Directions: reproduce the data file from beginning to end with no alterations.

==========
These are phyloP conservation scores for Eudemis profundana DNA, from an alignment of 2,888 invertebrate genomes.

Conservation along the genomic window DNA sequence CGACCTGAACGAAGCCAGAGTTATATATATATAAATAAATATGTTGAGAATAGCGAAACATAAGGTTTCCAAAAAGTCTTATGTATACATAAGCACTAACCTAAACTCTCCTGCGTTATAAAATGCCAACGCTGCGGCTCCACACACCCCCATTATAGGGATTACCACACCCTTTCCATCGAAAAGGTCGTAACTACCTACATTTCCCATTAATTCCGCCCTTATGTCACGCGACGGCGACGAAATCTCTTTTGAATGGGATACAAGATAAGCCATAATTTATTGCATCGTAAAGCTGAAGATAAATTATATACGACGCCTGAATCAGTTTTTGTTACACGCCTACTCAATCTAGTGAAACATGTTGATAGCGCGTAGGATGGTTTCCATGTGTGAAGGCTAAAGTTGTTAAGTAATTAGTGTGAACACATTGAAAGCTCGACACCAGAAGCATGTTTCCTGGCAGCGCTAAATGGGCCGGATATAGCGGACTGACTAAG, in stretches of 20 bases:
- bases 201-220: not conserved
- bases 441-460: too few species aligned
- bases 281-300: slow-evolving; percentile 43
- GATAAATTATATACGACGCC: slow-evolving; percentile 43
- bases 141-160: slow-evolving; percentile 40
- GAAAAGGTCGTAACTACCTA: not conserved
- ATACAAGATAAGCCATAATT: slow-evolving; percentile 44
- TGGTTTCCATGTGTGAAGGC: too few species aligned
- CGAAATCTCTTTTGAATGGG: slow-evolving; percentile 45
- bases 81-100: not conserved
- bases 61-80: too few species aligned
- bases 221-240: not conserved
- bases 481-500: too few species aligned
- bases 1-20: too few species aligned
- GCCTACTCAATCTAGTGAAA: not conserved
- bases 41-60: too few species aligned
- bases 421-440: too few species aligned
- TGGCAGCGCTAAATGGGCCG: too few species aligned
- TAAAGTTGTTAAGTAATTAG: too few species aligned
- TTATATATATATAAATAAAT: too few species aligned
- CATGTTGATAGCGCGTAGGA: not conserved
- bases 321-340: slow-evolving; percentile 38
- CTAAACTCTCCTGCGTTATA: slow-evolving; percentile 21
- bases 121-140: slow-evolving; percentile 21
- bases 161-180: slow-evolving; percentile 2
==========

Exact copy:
These are phyloP conservation scores for Eudemis profundana DNA, from an alignment of 2,888 invertebrate genomes.

Conservation along the genomic window DNA sequence CGACCTGAACGAAGCCAGAGTTATATATATATAAATAAATATGTTGAGAATAGCGAAACATAAGGTTTCCAAAAAGTCTTATGTATACATAAGCACTAACCTAAACTCTCCTGCGTTATAAAATGCCAACGCTGCGGCTCCACACACCCCCATTATAGGGATTACCACACCCTTTCCATCGAAAAGGTCGTAACTACCTACATTTCCCATTAATTCCGCCCTTATGTCACGCGACGGCGACGAAATCTCTTTTGAATGGGATACAAGATAAGCCATAATTTATTGCATCGTAAAGCTGAAGATAAATTATATACGACGCCTGAATCAGTTTTTGTTACACGCCTACTCAATCTAGTGAAACATGTTGATAGCGCGTAGGATGGTTTCCATGTGTGAAGGCTAAAGTTGTTAAGTAATTAGTGTGAACACATTGAAAGCTCGACACCAGAAGCATGTTTCCTGGCAGCGCTAAATGGGCCGGATATAGCGGACTGACTAAG, in stretches of 20 bases:
- bases 201-220: not conserved
- bases 441-460: too few species aligned
- bases 281-300: slow-evolving; percentile 43
- GATAAATTATATACGACGCC: slow-evolving; percentile 43
- bases 141-160: slow-evolving; percentile 40
- GAAAAGGTCGTAACTACCTA: not conserved
- ATACAAGATAAGCCATAATT: slow-evolving; percentile 44
- TGGTTTCCATGTGTGAAGGC: too few species aligned
- CGAAATCTCTTTTGAATGGG: slow-evolving; percentile 45
- bases 81-100: not conserved
- bases 61-80: too few species aligned
- bases 221-240: not conserved
- bases 481-500: too few species aligned
- bases 1-20: too few species aligned
- GCCTACTCAATCTAGTGAAA: not conserved
- bases 41-60: too few species aligned
- bases 421-440: too few species aligned
- TGGCAGCGCTAAATGGGCCG: too few species aligned
- TAAAGTTGTTAAGTAATTAG: too few species aligned
- TTATATATATATAAATAAAT: too few species aligned
- CATGTTGATAGCGCGTAGGA: not conserved
- bases 321-340: slow-evolving; percentile 38
- CTAAACTCTCCTGCGTTATA: slow-evolving; percentile 21
- bases 121-140: slow-evolving; percentile 21
- bases 161-180: slow-evolving; percentile 2